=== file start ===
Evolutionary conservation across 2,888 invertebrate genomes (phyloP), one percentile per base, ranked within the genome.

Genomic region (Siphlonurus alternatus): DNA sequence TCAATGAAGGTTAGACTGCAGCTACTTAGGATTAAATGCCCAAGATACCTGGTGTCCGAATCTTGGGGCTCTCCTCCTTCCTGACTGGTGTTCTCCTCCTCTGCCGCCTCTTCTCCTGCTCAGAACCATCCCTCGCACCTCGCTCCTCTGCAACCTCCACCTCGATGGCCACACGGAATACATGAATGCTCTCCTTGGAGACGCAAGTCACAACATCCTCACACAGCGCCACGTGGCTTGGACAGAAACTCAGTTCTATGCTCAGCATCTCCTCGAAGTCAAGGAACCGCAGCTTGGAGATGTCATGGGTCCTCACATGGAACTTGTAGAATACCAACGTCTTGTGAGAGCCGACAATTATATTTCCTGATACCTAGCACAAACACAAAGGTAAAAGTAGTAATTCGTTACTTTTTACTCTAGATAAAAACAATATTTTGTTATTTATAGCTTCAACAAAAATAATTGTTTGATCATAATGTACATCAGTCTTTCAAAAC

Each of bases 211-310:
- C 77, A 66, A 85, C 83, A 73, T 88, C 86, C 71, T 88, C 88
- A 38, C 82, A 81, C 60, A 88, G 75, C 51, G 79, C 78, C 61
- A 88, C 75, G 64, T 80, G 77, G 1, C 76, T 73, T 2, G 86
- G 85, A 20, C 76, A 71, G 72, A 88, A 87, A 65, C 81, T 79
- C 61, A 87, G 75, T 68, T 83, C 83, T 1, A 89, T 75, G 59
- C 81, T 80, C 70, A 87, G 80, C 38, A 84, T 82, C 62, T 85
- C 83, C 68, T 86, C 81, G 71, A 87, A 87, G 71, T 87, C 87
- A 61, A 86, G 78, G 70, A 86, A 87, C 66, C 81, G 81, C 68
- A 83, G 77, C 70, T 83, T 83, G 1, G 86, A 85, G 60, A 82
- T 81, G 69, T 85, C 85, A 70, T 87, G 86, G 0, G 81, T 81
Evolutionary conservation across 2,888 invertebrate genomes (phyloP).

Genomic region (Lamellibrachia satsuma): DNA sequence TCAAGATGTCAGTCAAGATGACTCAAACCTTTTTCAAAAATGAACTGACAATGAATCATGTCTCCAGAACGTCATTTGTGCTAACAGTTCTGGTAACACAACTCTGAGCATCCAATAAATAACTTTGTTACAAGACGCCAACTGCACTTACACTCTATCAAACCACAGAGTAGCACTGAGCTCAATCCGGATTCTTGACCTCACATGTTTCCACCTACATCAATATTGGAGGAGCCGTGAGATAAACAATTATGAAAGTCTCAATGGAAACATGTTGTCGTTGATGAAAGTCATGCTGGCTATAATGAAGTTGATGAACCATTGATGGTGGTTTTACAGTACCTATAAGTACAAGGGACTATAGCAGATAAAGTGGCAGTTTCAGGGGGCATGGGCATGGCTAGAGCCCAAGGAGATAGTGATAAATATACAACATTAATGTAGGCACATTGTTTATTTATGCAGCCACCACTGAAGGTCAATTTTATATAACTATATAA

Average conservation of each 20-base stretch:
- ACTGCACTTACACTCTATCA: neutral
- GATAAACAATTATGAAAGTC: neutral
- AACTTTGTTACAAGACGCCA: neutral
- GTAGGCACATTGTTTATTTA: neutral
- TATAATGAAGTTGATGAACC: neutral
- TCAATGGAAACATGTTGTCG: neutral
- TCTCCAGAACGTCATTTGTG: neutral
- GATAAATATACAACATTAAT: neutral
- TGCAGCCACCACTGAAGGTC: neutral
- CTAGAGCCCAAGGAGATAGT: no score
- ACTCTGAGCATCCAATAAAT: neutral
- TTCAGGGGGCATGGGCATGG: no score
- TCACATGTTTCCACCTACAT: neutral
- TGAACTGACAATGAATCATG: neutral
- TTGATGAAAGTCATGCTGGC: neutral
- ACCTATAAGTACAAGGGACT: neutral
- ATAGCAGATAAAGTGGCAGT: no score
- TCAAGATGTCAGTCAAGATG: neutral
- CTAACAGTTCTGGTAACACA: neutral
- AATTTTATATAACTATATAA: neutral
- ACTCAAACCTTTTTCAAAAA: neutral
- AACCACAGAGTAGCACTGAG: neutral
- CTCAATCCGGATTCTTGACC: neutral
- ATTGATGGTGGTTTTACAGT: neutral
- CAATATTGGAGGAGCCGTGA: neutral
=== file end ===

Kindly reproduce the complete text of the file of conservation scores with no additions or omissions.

Evolutionary conservation across 2,888 invertebrate genomes (phyloP), one percentile per base, ranked within the genome.

Genomic region (Siphlonurus alternatus): DNA sequence TCAATGAAGGTTAGACTGCAGCTACTTAGGATTAAATGCCCAAGATACCTGGTGTCCGAATCTTGGGGCTCTCCTCCTTCCTGACTGGTGTTCTCCTCCTCTGCCGCCTCTTCTCCTGCTCAGAACCATCCCTCGCACCTCGCTCCTCTGCAACCTCCACCTCGATGGCCACACGGAATACATGAATGCTCTCCTTGGAGACGCAAGTCACAACATCCTCACACAGCGCCACGTGGCTTGGACAGAAACTCAGTTCTATGCTCAGCATCTCCTCGAAGTCAAGGAACCGCAGCTTGGAGATGTCATGGGTCCTCACATGGAACTTGTAGAATACCAACGTCTTGTGAGAGCCGACAATTATATTTCCTGATACCTAGCACAAACACAAAGGTAAAAGTAGTAATTCGTTACTTTTTACTCTAGATAAAAACAATATTTTGTTATTTATAGCTTCAACAAAAATAATTGTTTGATCATAATGTACATCAGTCTTTCAAAAC

Each of bases 211-310:
- C 77, A 66, A 85, C 83, A 73, T 88, C 86, C 71, T 88, C 88
- A 38, C 82, A 81, C 60, A 88, G 75, C 51, G 79, C 78, C 61
- A 88, C 75, G 64, T 80, G 77, G 1, C 76, T 73, T 2, G 86
- G 85, A 20, C 76, A 71, G 72, A 88, A 87, A 65, C 81, T 79
- C 61, A 87, G 75, T 68, T 83, C 83, T 1, A 89, T 75, G 59
- C 81, T 80, C 70, A 87, G 80, C 38, A 84, T 82, C 62, T 85
- C 83, C 68, T 86, C 81, G 71, A 87, A 87, G 71, T 87, C 87
- A 61, A 86, G 78, G 70, A 86, A 87, C 66, C 81, G 81, C 68
- A 83, G 77, C 70, T 83, T 83, G 1, G 86, A 85, G 60, A 82
- T 81, G 69, T 85, C 85, A 70, T 87, G 86, G 0, G 81, T 81
Evolutionary conservation across 2,888 invertebrate genomes (phyloP).

Genomic region (Lamellibrachia satsuma): DNA sequence TCAAGATGTCAGTCAAGATGACTCAAACCTTTTTCAAAAATGAACTGACAATGAATCATGTCTCCAGAACGTCATTTGTGCTAACAGTTCTGGTAACACAACTCTGAGCATCCAATAAATAACTTTGTTACAAGACGCCAACTGCACTTACACTCTATCAAACCACAGAGTAGCACTGAGCTCAATCCGGATTCTTGACCTCACATGTTTCCACCTACATCAATATTGGAGGAGCCGTGAGATAAACAATTATGAAAGTCTCAATGGAAACATGTTGTCGTTGATGAAAGTCATGCTGGCTATAATGAAGTTGATGAACCATTGATGGTGGTTTTACAGTACCTATAAGTACAAGGGACTATAGCAGATAAAGTGGCAGTTTCAGGGGGCATGGGCATGGCTAGAGCCCAAGGAGATAGTGATAAATATACAACATTAATGTAGGCACATTGTTTATTTATGCAGCCACCACTGAAGGTCAATTTTATATAACTATATAA

Average conservation of each 20-base stretch:
- ACTGCACTTACACTCTATCA: neutral
- GATAAACAATTATGAAAGTC: neutral
- AACTTTGTTACAAGACGCCA: neutral
- GTAGGCACATTGTTTATTTA: neutral
- TATAATGAAGTTGATGAACC: neutral
- TCAATGGAAACATGTTGTCG: neutral
- TCTCCAGAACGTCATTTGTG: neutral
- GATAAATATACAACATTAAT: neutral
- TGCAGCCACCACTGAAGGTC: neutral
- CTAGAGCCCAAGGAGATAGT: no score
- ACTCTGAGCATCCAATAAAT: neutral
- TTCAGGGGGCATGGGCATGG: no score
- TCACATGTTTCCACCTACAT: neutral
- TGAACTGACAATGAATCATG: neutral
- TTGATGAAAGTCATGCTGGC: neutral
- ACCTATAAGTACAAGGGACT: neutral
- ATAGCAGATAAAGTGGCAGT: no score
- TCAAGATGTCAGTCAAGATG: neutral
- CTAACAGTTCTGGTAACACA: neutral
- AATTTTATATAACTATATAA: neutral
- ACTCAAACCTTTTTCAAAAA: neutral
- AACCACAGAGTAGCACTGAG: neutral
- CTCAATCCGGATTCTTGACC: neutral
- ATTGATGGTGGTTTTACAGT: neutral
- CAATATTGGAGGAGCCGTGA: neutral